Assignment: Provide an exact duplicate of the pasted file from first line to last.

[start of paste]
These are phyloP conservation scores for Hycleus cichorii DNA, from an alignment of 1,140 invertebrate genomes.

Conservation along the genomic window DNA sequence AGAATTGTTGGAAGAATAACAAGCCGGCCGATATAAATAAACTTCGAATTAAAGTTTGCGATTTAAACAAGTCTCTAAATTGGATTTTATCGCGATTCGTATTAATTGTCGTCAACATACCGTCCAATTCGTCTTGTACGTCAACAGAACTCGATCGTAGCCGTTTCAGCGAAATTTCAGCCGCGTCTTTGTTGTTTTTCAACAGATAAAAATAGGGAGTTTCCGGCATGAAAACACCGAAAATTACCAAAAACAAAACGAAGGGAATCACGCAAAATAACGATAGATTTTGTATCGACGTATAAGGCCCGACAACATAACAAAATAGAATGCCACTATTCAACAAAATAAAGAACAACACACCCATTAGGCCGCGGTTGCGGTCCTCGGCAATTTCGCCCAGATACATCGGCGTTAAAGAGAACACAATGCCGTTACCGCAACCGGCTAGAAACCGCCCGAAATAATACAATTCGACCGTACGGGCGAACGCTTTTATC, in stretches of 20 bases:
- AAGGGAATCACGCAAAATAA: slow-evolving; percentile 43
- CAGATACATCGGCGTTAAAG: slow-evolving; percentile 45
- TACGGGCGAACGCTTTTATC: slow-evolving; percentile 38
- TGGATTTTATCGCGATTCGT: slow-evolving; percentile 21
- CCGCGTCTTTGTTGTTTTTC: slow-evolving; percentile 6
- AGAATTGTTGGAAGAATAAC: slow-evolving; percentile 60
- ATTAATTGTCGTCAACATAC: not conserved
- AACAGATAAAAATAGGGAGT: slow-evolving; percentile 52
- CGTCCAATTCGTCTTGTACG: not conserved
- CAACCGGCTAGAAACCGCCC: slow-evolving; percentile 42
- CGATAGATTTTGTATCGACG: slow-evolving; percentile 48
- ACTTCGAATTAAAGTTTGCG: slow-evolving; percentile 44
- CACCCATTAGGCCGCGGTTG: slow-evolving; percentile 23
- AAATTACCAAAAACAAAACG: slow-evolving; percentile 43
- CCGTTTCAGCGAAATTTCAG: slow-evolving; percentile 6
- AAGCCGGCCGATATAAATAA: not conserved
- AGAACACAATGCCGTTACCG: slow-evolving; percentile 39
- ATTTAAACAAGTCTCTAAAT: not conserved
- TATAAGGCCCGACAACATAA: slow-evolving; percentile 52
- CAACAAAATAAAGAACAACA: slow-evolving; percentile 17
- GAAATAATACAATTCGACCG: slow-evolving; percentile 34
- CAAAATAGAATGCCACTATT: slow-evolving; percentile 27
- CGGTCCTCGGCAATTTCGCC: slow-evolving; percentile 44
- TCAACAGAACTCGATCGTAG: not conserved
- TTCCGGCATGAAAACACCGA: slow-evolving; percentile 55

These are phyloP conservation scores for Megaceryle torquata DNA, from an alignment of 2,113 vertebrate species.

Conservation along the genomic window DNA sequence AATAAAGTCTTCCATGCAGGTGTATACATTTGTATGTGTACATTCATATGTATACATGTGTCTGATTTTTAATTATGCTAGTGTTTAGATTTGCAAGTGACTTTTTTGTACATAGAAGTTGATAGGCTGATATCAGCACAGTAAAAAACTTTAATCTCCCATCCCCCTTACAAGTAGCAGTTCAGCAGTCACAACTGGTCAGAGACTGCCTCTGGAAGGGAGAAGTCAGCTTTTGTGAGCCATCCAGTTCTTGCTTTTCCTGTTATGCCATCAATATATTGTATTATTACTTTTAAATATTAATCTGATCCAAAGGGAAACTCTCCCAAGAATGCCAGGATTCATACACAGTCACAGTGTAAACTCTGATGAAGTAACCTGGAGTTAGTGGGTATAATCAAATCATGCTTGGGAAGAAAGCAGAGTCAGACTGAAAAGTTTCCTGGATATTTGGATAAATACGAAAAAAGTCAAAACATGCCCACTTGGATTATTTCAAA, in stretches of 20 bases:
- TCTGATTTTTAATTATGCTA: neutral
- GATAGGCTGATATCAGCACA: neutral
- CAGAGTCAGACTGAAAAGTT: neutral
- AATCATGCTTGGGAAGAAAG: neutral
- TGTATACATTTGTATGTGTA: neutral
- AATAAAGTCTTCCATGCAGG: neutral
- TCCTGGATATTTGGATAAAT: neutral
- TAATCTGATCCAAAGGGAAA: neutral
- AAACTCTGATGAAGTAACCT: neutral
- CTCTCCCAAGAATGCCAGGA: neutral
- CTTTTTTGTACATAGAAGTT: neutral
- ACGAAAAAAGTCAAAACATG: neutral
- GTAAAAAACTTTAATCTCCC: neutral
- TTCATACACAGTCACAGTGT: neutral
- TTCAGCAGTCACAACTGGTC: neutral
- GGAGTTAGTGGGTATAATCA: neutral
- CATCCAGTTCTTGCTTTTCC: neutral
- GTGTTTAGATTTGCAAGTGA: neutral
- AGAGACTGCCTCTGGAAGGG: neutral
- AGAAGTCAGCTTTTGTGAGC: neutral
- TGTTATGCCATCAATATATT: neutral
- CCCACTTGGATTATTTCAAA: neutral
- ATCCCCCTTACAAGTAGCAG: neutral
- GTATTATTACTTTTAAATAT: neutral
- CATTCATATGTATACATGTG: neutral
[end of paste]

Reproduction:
These are phyloP conservation scores for Hycleus cichorii DNA, from an alignment of 1,140 invertebrate genomes.

Conservation along the genomic window DNA sequence AGAATTGTTGGAAGAATAACAAGCCGGCCGATATAAATAAACTTCGAATTAAAGTTTGCGATTTAAACAAGTCTCTAAATTGGATTTTATCGCGATTCGTATTAATTGTCGTCAACATACCGTCCAATTCGTCTTGTACGTCAACAGAACTCGATCGTAGCCGTTTCAGCGAAATTTCAGCCGCGTCTTTGTTGTTTTTCAACAGATAAAAATAGGGAGTTTCCGGCATGAAAACACCGAAAATTACCAAAAACAAAACGAAGGGAATCACGCAAAATAACGATAGATTTTGTATCGACGTATAAGGCCCGACAACATAACAAAATAGAATGCCACTATTCAACAAAATAAAGAACAACACACCCATTAGGCCGCGGTTGCGGTCCTCGGCAATTTCGCCCAGATACATCGGCGTTAAAGAGAACACAATGCCGTTACCGCAACCGGCTAGAAACCGCCCGAAATAATACAATTCGACCGTACGGGCGAACGCTTTTATC, in stretches of 20 bases:
- AAGGGAATCACGCAAAATAA: slow-evolving; percentile 43
- CAGATACATCGGCGTTAAAG: slow-evolving; percentile 45
- TACGGGCGAACGCTTTTATC: slow-evolving; percentile 38
- TGGATTTTATCGCGATTCGT: slow-evolving; percentile 21
- CCGCGTCTTTGTTGTTTTTC: slow-evolving; percentile 6
- AGAATTGTTGGAAGAATAAC: slow-evolving; percentile 60
- ATTAATTGTCGTCAACATAC: not conserved
- AACAGATAAAAATAGGGAGT: slow-evolving; percentile 52
- CGTCCAATTCGTCTTGTACG: not conserved
- CAACCGGCTAGAAACCGCCC: slow-evolving; percentile 42
- CGATAGATTTTGTATCGACG: slow-evolving; percentile 48
- ACTTCGAATTAAAGTTTGCG: slow-evolving; percentile 44
- CACCCATTAGGCCGCGGTTG: slow-evolving; percentile 23
- AAATTACCAAAAACAAAACG: slow-evolving; percentile 43
- CCGTTTCAGCGAAATTTCAG: slow-evolving; percentile 6
- AAGCCGGCCGATATAAATAA: not conserved
- AGAACACAATGCCGTTACCG: slow-evolving; percentile 39
- ATTTAAACAAGTCTCTAAAT: not conserved
- TATAAGGCCCGACAACATAA: slow-evolving; percentile 52
- CAACAAAATAAAGAACAACA: slow-evolving; percentile 17
- GAAATAATACAATTCGACCG: slow-evolving; percentile 34
- CAAAATAGAATGCCACTATT: slow-evolving; percentile 27
- CGGTCCTCGGCAATTTCGCC: slow-evolving; percentile 44
- TCAACAGAACTCGATCGTAG: not conserved
- TTCCGGCATGAAAACACCGA: slow-evolving; percentile 55

These are phyloP conservation scores for Megaceryle torquata DNA, from an alignment of 2,113 vertebrate species.

Conservation along the genomic window DNA sequence AATAAAGTCTTCCATGCAGGTGTATACATTTGTATGTGTACATTCATATGTATACATGTGTCTGATTTTTAATTATGCTAGTGTTTAGATTTGCAAGTGACTTTTTTGTACATAGAAGTTGATAGGCTGATATCAGCACAGTAAAAAACTTTAATCTCCCATCCCCCTTACAAGTAGCAGTTCAGCAGTCACAACTGGTCAGAGACTGCCTCTGGAAGGGAGAAGTCAGCTTTTGTGAGCCATCCAGTTCTTGCTTTTCCTGTTATGCCATCAATATATTGTATTATTACTTTTAAATATTAATCTGATCCAAAGGGAAACTCTCCCAAGAATGCCAGGATTCATACACAGTCACAGTGTAAACTCTGATGAAGTAACCTGGAGTTAGTGGGTATAATCAAATCATGCTTGGGAAGAAAGCAGAGTCAGACTGAAAAGTTTCCTGGATATTTGGATAAATACGAAAAAAGTCAAAACATGCCCACTTGGATTATTTCAAA, in stretches of 20 bases:
- TCTGATTTTTAATTATGCTA: neutral
- GATAGGCTGATATCAGCACA: neutral
- CAGAGTCAGACTGAAAAGTT: neutral
- AATCATGCTTGGGAAGAAAG: neutral
- TGTATACATTTGTATGTGTA: neutral
- AATAAAGTCTTCCATGCAGG: neutral
- TCCTGGATATTTGGATAAAT: neutral
- TAATCTGATCCAAAGGGAAA: neutral
- AAACTCTGATGAAGTAACCT: neutral
- CTCTCCCAAGAATGCCAGGA: neutral
- CTTTTTTGTACATAGAAGTT: neutral
- ACGAAAAAAGTCAAAACATG: neutral
- GTAAAAAACTTTAATCTCCC: neutral
- TTCATACACAGTCACAGTGT: neutral
- TTCAGCAGTCACAACTGGTC: neutral
- GGAGTTAGTGGGTATAATCA: neutral
- CATCCAGTTCTTGCTTTTCC: neutral
- GTGTTTAGATTTGCAAGTGA: neutral
- AGAGACTGCCTCTGGAAGGG: neutral
- AGAAGTCAGCTTTTGTGAGC: neutral
- TGTTATGCCATCAATATATT: neutral
- CCCACTTGGATTATTTCAAA: neutral
- ATCCCCCTTACAAGTAGCAG: neutral
- GTATTATTACTTTTAAATAT: neutral
- CATTCATATGTATACATGTG: neutral